This is a cross-sectional hospital-based study conducted over a period of 6 months from July 1, to December 31, 2020 in a COVID Hospital, Odisha, India, after approval from the institutional ethical committee. During this period, 50 consecutive cases had an atypical category of COVID features mimicking TB and were found to be IGRA negative, and those cases were selected as our study sample. Our study included all three categories (mild, moderate, and severe) of patients based on clinical severity. Those COVID patients who were not showing any findings suspicious of TB in HRCT chest, those who were not undergone IGRA test, and those who were found to be IGRA positive were excluded from this study. Also, patients who showed positive blood investigations for other infective and inflammatory etiologies and showed atypical features on the HRCT chest were excluded from our study.

HRCT chest scans of all the 54 patients were performed with 64 Slice computed tomography (CT) scanner (Siemens-Somatom: Go up) with SAFIRE software. Scans were acquired in a single breath-hold. Scanning parameters were 120 kV, 150 mA, and 5 mm slice thickness with reconstruction to 0.65 mm. HRCT thorax images were analyzed using standard lung (window width 1500 HU; window level– 600 HU) and mediastinal (window width 350 HU; window level 40 HU) window settings. HRCT Chest findings that were suspicious for TB, like tree in bud nodules, multiple discrete randomly arranged nodules, consolidation, cavitation, pleural effusion, and mediastinal lymphadenopathy were recorded along with their pattern segmental distribution.

Hence to rule out TB in these COVID-19 patients, a QuantiFERON TB gold (QFT) enzyme-linked immunosorbent assay (ELISA)/IGRA test was performed.

Principle of interferon-gamma release assay

These are blood tests of a cell-mediated immune response, and they measure the T-cell release of (INF)-Gamma following stimulation by antigens specific to the Mycobacterium tuberculosis complex (with the exception of BCG substrains), i.e., early secreted antigenic target 6 and culture filtrate protein 10.[5] These antigens are encoded by genes located within the region of difference 1 locus of the M. tuberculosis genome and are more specific than purified protein derivative for M. tuberculosis.[6] Two types of IGRAs are available: QuantiFERON-TB assay (whole blood ELISA), which measures the concentration of INF-gamma secretion, and the T-SPOT. TB assay (ELISpot) directly counts the number of INF-gamma secreting T-cells. Both are approved by the US Food and Drug Administration.[6] In our study, QuantiFERON-TB assay (whole blood ELISA) is used to rule out TB.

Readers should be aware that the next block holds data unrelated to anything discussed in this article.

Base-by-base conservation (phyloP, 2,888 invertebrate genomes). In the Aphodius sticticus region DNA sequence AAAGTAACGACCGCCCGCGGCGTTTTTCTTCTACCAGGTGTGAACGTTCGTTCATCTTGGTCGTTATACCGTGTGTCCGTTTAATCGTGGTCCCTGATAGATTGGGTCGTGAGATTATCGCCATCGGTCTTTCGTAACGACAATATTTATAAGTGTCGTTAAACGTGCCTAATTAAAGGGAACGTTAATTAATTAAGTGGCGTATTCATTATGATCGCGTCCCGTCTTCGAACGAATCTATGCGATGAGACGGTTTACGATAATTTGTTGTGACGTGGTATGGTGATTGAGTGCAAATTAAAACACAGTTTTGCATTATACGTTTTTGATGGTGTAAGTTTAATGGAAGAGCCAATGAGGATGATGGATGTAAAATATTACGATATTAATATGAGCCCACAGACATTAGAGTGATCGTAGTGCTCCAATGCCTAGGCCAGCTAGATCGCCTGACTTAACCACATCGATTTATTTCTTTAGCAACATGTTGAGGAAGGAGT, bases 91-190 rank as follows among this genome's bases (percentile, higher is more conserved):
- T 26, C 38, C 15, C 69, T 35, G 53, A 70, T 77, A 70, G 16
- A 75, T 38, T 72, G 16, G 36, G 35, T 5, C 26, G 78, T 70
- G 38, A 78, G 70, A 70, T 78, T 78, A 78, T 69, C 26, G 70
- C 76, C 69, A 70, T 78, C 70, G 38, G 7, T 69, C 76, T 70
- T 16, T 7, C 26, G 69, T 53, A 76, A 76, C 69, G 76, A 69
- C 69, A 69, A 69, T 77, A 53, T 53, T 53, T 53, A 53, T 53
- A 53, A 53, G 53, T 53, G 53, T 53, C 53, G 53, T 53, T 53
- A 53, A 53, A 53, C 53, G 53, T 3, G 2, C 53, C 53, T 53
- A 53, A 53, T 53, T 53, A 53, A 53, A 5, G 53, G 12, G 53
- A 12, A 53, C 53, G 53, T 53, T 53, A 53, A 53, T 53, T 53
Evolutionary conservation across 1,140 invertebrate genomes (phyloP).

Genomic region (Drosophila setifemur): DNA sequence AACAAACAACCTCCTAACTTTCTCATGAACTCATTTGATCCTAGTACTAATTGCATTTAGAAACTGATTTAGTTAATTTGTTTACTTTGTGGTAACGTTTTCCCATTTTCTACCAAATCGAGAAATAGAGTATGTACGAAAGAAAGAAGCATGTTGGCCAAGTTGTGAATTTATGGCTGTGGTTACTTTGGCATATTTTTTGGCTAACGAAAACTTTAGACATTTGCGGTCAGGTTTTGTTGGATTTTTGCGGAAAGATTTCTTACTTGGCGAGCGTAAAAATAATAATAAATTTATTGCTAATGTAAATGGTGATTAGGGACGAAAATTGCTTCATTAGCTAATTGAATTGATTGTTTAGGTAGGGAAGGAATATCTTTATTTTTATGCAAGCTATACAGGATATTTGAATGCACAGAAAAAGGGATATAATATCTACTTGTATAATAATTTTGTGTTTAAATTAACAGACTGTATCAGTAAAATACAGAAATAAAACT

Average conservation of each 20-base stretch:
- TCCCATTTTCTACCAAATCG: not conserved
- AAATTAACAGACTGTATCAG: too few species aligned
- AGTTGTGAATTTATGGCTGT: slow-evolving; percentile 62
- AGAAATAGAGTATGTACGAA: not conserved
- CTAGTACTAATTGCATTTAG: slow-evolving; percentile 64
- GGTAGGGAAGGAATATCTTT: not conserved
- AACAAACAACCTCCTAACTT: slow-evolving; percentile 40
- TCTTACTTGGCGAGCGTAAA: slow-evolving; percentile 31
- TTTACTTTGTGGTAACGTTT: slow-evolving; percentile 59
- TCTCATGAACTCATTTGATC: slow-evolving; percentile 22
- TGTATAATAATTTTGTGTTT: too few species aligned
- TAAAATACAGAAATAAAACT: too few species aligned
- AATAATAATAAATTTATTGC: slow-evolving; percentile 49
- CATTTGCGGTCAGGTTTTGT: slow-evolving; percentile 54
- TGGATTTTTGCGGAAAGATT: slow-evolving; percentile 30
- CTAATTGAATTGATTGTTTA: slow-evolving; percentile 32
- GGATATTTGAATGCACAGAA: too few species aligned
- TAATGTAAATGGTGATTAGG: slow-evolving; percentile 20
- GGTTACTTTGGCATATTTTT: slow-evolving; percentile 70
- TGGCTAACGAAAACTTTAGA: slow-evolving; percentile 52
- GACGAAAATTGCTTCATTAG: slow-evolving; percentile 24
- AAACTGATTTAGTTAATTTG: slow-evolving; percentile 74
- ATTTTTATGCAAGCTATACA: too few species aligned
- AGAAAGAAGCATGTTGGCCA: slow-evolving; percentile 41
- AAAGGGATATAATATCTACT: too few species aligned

Technique of QuantiFERON-TB assay (whole blood ELISA).

Before collecting the blood sample in Heparin tubes for the IGRA test, written consent was taken from all the patients. Approximately 2.5–3 ml of blood is collected in heparin tubes, and then this heparinized blood is transferred into three tubes containing either TB antigens, mitogen, or nothing (negative control). Each tube should contain ~0.8–1.2 ml of blood. Then these tubes are shaken ten times to mix well, followed by incubation at ~37+/-1°C. After incubation, tubes may be stored at 4–27°C before centrifugation. The tubes can be directly centrifuged without any storage. After centrifugation, the supernatant is taken for the ELISA test. An individual is considered positive for M. tuberculosis infection if the INF-gamma response to TB antigens is above the test cut-off (after subtracting the background INF-gamma response in the negative control). The result is expressed in IU/ml.[7]

According to a study done by Takasaki et al.,[8] in 99 patients of confirmed active TB, sensitivity, and specificity of QuantiFERON-TB assay (whole blood ELISA) were found to be 98.9% (95% confidence interval [CI],0.934-0.998) and 98.1%; (95% [CI], 0.934-0.998) respectively. Therefore, IGRA has more specificity and sensitivity than tuberculin skin test (TST)/Mantoux test in detecting TB infection in BCG vaccinated people. IGRA gives fewer false-positive results than TST, as it detects only M. tuberculosis, whereas TST also detects nontuberculous mycobacterium along with M. tuberculosis.[9],[10],[11]

QFT/interferon-gamma release assay test was preferred over cartridge-based nucleic acid amplification test in our study for the following reasons

  1. COVID-positive patients were admitted to the COVID ward. To protect the inexperienced, apprehensive, and reluctant health workers from the hazards of COVID infection during the collection of a sputum sample, IGRA was a better choice over cartridge-based nucleic acid amplification test (CBNAAT).